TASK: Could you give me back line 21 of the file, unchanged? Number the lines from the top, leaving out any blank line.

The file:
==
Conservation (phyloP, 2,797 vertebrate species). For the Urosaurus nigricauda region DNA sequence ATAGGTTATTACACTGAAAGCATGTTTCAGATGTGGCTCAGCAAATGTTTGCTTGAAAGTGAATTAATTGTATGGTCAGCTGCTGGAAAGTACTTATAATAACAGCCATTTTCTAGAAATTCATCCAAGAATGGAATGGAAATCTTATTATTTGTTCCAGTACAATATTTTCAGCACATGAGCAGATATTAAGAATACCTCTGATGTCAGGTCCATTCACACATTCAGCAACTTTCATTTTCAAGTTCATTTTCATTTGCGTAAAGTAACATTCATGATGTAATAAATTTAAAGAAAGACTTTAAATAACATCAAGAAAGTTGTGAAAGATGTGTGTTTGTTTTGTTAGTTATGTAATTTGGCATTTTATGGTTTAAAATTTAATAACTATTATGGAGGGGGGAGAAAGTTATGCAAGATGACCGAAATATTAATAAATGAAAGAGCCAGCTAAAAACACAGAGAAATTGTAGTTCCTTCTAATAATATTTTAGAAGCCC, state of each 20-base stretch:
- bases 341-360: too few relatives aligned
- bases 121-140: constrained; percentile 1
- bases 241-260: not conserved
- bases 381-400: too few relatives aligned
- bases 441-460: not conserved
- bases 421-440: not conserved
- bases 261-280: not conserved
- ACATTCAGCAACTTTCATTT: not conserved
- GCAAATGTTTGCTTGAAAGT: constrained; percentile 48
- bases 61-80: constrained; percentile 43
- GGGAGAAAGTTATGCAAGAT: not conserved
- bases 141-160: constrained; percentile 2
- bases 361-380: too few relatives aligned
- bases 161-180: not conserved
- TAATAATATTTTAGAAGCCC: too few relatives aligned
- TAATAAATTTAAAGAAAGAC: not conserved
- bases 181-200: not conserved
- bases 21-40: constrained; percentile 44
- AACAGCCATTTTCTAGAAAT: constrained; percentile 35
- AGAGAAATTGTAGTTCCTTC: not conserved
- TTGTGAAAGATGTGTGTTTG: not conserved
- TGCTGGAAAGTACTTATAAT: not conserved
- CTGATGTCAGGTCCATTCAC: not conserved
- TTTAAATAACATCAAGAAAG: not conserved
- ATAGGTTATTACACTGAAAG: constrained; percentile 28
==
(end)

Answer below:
- AGAGAAATTGTAGTTCCTTC: not conserved